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Geologic Time. How old is Earth? Bishop of Ireland James Ussher Not so long ago, the Bible was regarded as the ultimate source of truth. Through the.

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Presentation on theme: "Geologic Time. How old is Earth? Bishop of Ireland James Ussher Not so long ago, the Bible was regarded as the ultimate source of truth. Through the."— Presentation transcript:

1 Geologic Time

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3 How old is Earth? Bishop of Ireland James Ussher Not so long ago, the Bible was regarded as the ultimate source of truth. Through the 18th and 19th centuries it was believed that the world was brought rapidly into existence exactly 4004 years before the birth of Christ. Monday, October 23, 4004 B.C. at 9 a.m., London time – or midnight in the Garden of Eden (the delta region of the Tigres and Euphrates Rivers in Iraq). Bishop Ussher used a combination of astronomical cycles, historical accounts, and sources of biblical chronology reported in the Book of Genesis. The beginning of Creation was placed 2,000 years before the birth of Christ. The last "4" was date for Christ's birth as 4 B.C.

4 But Usshers ideas were not without some doubt in the world. Two hundred years earlier Leonardo da Vinci calculated sedimentation rates in the Po River of Italy and concluded it had taken some 200,000 years to form nearby rock deposits. In 1760 the Frenchman Georges-Louis Leclerc de Buffon estimated Earths age to be 75,000 years by calculating its time of cooling from the molten state. In 1831 Charles Lyell arrived at an age of 240 million years based on changes recorded in fossils found in rock of the English countryside. In 1901, John Joly calculated the rate of salt delivery from rivers to the ocean and estimated the time needed to make seawater. His answer was 90 to 120 million years. How long would it take to lay down these layers of sediment? How long for the river to cut through them?

5 Now, based on modern understanding of the phenomenon of radioactivity, scientists have concluded that Earth is approximately 4.6 billion years old. A Christians Perspective on Earths Age

6 Geologists have developed two methods of dating geologic events: Relative Dating The ranking or ordering of a sequence of geologic events. What came first? What came second? Absolute Dating The measurement of an actual age of a geologic event. How many years ago did this geologic event occur?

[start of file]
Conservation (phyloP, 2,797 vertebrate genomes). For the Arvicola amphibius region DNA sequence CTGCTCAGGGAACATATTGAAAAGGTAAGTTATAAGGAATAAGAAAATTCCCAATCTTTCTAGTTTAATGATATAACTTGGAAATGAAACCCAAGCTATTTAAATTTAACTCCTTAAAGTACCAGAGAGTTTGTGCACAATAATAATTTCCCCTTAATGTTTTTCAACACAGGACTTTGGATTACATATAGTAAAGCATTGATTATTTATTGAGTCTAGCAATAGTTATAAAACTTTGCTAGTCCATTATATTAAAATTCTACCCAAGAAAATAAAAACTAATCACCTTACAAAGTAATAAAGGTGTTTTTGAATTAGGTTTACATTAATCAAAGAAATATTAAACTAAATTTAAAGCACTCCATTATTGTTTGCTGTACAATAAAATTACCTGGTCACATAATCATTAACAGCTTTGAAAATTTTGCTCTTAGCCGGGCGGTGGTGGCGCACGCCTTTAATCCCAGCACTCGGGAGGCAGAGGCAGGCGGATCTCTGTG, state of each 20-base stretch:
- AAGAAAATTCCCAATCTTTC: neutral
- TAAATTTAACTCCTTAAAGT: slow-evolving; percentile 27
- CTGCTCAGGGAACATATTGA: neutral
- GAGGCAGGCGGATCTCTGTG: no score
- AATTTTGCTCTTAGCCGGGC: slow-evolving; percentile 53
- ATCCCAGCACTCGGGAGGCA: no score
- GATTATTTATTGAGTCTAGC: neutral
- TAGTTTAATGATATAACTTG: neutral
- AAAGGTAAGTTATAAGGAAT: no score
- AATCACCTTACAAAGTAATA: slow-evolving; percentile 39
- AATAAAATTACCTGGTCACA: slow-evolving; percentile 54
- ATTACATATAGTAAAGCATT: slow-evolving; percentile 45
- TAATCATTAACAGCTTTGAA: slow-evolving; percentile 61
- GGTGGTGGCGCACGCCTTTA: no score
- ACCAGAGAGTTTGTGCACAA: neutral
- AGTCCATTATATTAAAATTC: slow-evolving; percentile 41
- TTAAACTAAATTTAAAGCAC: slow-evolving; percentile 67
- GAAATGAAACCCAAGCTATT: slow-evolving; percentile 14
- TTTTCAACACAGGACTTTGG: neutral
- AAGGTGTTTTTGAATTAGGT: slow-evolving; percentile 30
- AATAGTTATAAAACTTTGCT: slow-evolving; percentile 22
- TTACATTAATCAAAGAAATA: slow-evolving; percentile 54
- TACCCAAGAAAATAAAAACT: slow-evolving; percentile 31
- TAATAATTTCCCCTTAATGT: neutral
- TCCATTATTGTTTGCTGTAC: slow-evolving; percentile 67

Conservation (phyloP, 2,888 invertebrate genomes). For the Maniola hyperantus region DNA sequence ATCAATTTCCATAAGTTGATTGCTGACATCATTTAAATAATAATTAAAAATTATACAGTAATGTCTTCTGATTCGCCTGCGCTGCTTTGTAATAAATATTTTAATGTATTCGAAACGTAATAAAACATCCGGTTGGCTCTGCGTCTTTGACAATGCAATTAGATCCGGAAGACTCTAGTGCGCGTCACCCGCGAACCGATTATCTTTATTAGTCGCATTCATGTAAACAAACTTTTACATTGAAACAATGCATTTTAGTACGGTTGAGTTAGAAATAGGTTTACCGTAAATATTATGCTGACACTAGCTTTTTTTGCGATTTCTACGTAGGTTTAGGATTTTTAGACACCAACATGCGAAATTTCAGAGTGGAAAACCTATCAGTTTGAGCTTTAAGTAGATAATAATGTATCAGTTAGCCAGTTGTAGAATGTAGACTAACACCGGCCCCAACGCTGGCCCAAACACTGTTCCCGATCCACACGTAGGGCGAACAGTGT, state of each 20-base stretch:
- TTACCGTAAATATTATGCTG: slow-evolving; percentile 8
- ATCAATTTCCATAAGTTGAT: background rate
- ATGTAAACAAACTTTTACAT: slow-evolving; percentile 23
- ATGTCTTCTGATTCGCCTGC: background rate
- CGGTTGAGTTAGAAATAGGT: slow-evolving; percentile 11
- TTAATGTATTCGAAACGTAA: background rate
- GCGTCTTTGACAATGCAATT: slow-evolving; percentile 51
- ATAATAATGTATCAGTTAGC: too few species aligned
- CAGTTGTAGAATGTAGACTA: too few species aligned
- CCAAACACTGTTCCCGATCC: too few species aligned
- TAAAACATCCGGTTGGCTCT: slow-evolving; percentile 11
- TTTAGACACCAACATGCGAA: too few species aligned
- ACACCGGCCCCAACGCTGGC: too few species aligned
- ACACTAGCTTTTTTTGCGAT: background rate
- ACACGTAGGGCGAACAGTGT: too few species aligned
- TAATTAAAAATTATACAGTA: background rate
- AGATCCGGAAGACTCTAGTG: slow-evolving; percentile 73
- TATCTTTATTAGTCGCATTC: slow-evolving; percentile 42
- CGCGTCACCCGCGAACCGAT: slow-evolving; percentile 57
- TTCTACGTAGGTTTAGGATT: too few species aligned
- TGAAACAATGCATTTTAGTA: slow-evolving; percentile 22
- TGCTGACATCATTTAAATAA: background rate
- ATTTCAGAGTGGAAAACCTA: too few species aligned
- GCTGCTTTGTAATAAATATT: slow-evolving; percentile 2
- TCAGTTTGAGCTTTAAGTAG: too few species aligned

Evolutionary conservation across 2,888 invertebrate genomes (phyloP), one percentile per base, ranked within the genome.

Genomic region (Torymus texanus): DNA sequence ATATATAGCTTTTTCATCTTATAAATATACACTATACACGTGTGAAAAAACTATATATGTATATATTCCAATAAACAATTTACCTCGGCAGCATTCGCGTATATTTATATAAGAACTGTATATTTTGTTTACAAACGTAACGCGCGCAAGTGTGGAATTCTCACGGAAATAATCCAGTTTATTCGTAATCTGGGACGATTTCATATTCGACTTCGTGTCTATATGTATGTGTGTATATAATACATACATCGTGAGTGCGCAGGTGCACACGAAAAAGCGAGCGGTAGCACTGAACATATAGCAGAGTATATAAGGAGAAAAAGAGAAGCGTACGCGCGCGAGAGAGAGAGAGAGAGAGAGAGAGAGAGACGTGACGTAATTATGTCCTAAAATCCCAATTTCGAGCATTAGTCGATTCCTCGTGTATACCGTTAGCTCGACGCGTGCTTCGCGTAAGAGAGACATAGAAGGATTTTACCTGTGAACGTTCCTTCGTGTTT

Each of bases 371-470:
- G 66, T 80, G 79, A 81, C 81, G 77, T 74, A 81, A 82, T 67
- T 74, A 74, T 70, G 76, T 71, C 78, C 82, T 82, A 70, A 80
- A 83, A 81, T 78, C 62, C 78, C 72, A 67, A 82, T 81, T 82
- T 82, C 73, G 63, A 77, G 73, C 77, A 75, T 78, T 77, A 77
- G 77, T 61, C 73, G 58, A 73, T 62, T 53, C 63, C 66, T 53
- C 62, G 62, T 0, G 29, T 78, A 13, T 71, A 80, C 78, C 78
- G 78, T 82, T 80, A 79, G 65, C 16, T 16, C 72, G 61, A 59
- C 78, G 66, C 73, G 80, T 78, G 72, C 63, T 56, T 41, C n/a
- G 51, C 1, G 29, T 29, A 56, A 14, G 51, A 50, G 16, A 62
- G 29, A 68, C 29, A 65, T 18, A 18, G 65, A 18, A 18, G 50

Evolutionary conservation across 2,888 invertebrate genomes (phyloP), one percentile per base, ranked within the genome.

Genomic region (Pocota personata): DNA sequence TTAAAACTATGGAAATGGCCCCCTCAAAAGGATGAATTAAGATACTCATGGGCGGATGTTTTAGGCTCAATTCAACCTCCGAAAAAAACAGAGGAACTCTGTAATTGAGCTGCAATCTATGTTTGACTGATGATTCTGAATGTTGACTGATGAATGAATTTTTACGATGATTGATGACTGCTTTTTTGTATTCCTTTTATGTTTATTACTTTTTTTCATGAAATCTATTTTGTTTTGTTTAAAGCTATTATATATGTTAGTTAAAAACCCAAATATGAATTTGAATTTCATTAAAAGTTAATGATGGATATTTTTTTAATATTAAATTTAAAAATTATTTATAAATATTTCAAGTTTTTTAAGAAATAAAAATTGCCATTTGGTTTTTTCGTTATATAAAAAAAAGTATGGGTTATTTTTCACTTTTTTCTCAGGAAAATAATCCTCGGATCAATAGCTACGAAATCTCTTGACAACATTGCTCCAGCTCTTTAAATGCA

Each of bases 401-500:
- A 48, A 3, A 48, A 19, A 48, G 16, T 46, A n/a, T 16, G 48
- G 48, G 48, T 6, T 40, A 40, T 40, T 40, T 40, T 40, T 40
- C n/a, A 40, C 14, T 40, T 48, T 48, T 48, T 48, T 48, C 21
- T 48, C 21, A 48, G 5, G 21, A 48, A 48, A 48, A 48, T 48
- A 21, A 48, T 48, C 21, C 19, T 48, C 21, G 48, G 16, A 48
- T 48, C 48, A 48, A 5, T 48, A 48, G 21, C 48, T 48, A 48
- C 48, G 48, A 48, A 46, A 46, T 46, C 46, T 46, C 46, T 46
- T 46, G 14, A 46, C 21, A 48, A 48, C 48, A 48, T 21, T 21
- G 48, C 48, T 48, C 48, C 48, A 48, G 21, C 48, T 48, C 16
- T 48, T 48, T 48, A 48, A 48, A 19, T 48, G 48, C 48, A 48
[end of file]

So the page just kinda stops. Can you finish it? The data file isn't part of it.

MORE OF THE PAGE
7 Geologic Events in Earth History 1. Deposition of sediment and formation of rock strata. 2. Erosion of the crust such that a gap is formed in the record of past events. 3. Intrusion of plutonic and volcanic igneous rocks

8 Geologic Events in Earth History 4. Faulting of crust rocks. A fault is a break of fracture where rock layers on one side of the break are moved relative to layers on the other side. 5. Deformation of crust rocks such that they become folded, tilted, or even inverted.

9 Relative Dating is performed by the application of seven stratigraphic principles 1. Principle of Superposition In a sequence of sedimentary rocks, the oldest layer is at the bottom and the youngest layer is at the top.

10 2. Principle of Original Horizontality Sedimentary rocks are deposited in layers parallel to Earths surface. There are some exceptions to this rule, but they are uncommon and can be recognized. When rocks are found in a non-horizontal configuration one may conclude that some geologic event has tilted them.

11 3. Principle of Cross-Cutting Relationships Rocks or other geologic features (i.e., erosion, intrusions) that cut across pre-existing rocks are younger than the rocks that they cut across.

12 4. Principle of Original Lateral Continuity Sedimentary beds are originally laterally continuous within their environment of deposition. Hence, similar rock units at different locations may, in fact, be the same although they are now not connected. Faulting, severe folding and erosion may have separated the originally continuous beds into what now appears to be separate units.

13 5. Principle of Fossil Succession Fossils in lower layers are older than those in overlying layers. Plants and animals change through time and so rock layers can contain fossils of plants and animals that will not be found in layers of different age. This succession of fossils serves as a relative dating tool. That is, the assemblage of fossils occurring in a rock can serve to identify and date that rock